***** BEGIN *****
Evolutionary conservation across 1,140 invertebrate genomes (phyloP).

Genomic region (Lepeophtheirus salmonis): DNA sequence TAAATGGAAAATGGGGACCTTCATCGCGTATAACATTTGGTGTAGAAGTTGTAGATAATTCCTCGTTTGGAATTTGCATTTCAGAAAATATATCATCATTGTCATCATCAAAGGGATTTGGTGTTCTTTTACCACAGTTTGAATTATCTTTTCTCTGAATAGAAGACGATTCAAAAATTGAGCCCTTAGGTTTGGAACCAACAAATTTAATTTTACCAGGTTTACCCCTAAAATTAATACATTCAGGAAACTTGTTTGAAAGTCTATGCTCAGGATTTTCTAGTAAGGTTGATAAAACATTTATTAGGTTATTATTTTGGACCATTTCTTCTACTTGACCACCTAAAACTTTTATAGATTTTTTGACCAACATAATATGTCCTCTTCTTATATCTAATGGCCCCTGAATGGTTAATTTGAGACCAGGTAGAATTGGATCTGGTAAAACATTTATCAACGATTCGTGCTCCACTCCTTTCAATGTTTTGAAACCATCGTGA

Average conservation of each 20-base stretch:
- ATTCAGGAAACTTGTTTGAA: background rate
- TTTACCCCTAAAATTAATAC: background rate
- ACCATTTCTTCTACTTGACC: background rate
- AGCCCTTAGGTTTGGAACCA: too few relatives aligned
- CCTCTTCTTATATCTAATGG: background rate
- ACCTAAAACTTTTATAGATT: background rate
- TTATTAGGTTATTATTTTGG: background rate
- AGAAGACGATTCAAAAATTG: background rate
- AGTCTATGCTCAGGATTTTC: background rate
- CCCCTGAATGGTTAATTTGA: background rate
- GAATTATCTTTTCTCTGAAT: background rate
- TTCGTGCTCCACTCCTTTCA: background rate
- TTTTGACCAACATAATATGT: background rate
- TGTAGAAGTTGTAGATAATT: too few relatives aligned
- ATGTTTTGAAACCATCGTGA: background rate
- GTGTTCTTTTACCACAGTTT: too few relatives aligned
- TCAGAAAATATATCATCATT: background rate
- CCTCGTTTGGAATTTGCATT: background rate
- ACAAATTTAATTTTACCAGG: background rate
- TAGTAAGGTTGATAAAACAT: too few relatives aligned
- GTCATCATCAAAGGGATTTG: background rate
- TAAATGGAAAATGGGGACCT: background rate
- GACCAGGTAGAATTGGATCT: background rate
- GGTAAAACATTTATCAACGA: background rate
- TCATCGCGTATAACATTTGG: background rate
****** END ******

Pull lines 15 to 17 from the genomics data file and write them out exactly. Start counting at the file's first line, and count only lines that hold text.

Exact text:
- TTCGTGCTCCACTCCTTTCA: background rate
- TTTTGACCAACATAATATGT: background rate
- TGTAGAAGTTGTAGATAATT: too few relatives aligned